Campaign of communal poison

BJP president Amit Shah addresses an election rally in support of party candidate at Shamshabad on the outskirts of Hyderabad. PTI

The country is witnessing the most communalised election campaign in its history, with the most controversial and divisive issues being flagged and forwarded and the most retrograde sentiments being invoked and whipped up. It is not opposition parties that are challenging the Narendra Modi government at the hustings but the leaders of the government and the ruling party that are resorting to such unfair and unhealthy methods of campaign. Prime Minister Modi and BJP president Amit Shah have led this malevolent exercise from the front by dividing the people into Hindus and Muslims or others and making it clear that they are supporters of Hindus, dubbing other parties as supporters of Pakistan, misrepresenting events and spreading falsehood, anger and hatred. This is dog whistle politics that seeks to appeal to the baser emotions, pits people against people and promises unapologetically very sectarian and communal policies and their implementation by the government, if the party comes to power. 

Amit Shah has said that the National Register of Citizens (NRC), which is now being compiled in Assam and is a source of anxiety, tension and strife there, would be extended to the whole country and every infiltrator — except the Hindus, Buddhists and Sikhs — would be removed from the country. It is a marriage of the NRC idea with the Citizenship Bill, which has evoked widespread protests in the North-East. Shah has also announced that Articles 370 and 35A, relating to Kashmir, would be abolished if the BJP came to power. The prime minister talked of “Hindu anger’’, and “Hindu awakening’’ and said that Rahul Gandhi had run away from “Hindu samaj” to Wayanad where “the majority is in a minority’’. No prime minister has ever talked in such blatant communal terms like this. He also took credit for the IAF’s airstrike on Balakot and sought votes in its name. Another leading light of the BJP campaign, Yogi Adityanath, has spewed venom against Muslims and described the armed forces as “Modi’s sena”.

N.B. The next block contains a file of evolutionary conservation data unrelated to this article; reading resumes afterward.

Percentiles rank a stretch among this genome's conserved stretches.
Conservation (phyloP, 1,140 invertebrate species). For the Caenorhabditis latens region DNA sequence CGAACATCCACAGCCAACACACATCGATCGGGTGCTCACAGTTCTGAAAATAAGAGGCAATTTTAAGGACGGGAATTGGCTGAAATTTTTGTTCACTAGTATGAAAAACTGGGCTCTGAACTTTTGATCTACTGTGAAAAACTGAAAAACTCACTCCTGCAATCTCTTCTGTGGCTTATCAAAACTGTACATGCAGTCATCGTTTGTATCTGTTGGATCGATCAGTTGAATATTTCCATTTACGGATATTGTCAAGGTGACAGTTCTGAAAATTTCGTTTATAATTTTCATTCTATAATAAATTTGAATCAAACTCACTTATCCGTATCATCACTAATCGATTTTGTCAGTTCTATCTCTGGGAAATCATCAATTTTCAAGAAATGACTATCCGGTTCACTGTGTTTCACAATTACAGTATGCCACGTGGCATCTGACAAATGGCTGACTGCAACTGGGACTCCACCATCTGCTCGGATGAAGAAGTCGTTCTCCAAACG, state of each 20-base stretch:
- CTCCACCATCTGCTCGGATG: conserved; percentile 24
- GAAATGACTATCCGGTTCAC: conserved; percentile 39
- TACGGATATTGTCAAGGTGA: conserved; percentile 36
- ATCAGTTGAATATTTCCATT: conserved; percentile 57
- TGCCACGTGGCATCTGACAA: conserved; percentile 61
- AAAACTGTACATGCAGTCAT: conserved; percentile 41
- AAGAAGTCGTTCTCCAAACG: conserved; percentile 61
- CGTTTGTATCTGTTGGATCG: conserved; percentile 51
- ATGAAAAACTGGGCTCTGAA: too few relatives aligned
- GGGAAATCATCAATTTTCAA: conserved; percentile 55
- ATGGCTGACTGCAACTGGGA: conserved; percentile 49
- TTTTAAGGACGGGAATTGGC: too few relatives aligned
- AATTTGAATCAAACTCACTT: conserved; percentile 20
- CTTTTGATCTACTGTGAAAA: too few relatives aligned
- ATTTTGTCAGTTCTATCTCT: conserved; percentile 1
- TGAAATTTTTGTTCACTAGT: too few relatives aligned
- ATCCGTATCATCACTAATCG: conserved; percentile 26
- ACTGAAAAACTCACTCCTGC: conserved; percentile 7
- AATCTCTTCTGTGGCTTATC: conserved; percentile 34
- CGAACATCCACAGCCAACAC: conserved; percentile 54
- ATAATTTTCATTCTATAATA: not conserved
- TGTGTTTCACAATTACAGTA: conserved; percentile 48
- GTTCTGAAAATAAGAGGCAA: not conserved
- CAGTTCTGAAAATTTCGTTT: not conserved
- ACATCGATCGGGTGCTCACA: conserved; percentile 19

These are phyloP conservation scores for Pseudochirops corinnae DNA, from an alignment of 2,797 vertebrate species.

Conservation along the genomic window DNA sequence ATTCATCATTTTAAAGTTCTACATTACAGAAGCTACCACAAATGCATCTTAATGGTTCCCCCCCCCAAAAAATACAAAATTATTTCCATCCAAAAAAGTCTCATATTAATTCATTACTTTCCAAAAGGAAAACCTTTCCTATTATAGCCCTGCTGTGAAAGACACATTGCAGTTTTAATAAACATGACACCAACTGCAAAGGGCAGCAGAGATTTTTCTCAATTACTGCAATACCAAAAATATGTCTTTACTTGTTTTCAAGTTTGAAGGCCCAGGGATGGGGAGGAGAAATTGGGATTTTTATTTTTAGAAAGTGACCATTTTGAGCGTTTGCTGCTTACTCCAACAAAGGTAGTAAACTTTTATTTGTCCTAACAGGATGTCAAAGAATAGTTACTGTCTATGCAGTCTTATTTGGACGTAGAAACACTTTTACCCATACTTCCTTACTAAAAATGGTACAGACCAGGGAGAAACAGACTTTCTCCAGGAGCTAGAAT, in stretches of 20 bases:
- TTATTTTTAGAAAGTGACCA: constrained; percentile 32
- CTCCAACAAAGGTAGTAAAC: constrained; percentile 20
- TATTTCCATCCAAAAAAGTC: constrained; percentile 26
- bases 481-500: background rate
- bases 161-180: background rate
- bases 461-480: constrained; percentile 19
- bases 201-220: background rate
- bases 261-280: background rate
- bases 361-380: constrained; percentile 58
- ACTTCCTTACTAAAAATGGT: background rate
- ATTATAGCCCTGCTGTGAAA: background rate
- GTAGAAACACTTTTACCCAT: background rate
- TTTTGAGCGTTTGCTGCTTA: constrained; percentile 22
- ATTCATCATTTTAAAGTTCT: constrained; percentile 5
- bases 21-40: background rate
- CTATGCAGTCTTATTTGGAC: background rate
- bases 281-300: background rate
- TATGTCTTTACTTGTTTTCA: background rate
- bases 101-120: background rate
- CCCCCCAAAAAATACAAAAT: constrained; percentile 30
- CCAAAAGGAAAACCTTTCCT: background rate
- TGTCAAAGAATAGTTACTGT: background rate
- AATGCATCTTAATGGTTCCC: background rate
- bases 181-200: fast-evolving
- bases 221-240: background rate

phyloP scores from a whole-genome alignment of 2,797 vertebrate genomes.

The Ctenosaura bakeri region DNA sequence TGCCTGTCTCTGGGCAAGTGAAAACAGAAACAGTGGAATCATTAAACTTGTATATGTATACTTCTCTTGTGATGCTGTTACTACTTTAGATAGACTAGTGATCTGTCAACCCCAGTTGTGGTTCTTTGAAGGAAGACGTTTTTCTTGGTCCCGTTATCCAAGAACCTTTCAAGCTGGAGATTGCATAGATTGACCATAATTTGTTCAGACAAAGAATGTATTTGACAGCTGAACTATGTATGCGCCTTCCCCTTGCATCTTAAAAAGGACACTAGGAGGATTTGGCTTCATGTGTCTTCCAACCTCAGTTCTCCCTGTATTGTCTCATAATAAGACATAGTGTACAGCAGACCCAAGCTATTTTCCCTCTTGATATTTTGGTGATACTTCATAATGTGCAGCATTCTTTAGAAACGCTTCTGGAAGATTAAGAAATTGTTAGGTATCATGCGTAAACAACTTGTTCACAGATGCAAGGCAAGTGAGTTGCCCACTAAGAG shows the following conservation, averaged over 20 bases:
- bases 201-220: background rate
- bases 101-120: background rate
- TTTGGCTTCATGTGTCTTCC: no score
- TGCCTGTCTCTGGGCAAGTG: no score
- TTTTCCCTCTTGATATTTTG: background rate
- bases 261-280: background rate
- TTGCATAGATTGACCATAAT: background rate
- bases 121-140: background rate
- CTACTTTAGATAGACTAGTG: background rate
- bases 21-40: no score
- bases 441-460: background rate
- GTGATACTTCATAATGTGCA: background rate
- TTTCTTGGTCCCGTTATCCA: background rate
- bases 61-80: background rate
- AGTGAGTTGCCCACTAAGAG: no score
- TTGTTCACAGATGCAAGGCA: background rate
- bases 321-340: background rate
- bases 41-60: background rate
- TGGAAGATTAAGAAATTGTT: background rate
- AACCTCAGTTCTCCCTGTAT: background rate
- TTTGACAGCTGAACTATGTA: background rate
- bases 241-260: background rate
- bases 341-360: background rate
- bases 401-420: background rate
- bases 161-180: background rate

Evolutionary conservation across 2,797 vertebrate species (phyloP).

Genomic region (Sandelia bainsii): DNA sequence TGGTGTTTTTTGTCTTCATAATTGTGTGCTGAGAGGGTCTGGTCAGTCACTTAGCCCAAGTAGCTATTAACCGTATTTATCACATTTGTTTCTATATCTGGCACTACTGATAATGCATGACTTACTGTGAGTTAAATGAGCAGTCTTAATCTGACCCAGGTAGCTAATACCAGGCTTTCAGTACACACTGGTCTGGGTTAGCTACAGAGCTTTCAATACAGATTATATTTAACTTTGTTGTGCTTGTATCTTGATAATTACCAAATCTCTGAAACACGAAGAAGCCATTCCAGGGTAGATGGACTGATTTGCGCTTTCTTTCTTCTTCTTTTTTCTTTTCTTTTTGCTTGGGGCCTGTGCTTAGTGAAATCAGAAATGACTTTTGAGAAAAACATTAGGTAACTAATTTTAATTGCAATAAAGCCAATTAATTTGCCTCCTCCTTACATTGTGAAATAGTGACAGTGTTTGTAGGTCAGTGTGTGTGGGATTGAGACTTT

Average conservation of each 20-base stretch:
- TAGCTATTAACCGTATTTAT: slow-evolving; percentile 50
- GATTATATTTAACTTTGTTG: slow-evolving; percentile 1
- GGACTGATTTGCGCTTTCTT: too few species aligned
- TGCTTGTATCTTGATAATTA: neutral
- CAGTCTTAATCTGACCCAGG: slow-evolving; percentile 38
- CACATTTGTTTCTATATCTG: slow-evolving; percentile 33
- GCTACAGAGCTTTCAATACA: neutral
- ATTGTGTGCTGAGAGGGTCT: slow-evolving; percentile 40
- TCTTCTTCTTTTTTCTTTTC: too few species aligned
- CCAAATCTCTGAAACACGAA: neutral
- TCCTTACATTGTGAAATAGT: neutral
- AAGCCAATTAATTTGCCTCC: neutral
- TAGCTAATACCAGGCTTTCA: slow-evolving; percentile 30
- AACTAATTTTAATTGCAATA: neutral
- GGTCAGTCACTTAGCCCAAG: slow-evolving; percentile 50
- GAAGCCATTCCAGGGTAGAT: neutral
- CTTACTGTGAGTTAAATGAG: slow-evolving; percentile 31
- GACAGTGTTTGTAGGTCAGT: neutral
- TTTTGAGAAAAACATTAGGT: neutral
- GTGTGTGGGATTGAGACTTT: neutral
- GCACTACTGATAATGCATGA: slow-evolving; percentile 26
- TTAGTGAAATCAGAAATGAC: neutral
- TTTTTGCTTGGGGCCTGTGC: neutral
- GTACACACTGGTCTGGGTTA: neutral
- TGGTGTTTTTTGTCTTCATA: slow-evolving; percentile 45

These are not stray remarks on odd campaign platforms but the consistent line pursued by these and other leaders of the BJP in every election speech. They are dangerous ideas, expressed in fissiparous and openly communal language and rhetoric, intended to inject poison into the society. They violate not only the model code of conduct but also the Indian Penal Code provisions relating to peace and social harmony. It is a vile and crude campaign by people who conceive the country as a majoritarian, domineering state which legitimises suppression of and discrimination against some of its own people. It has dangerous consequences for society and for the country’s democratic system.

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Campaign of communal poison

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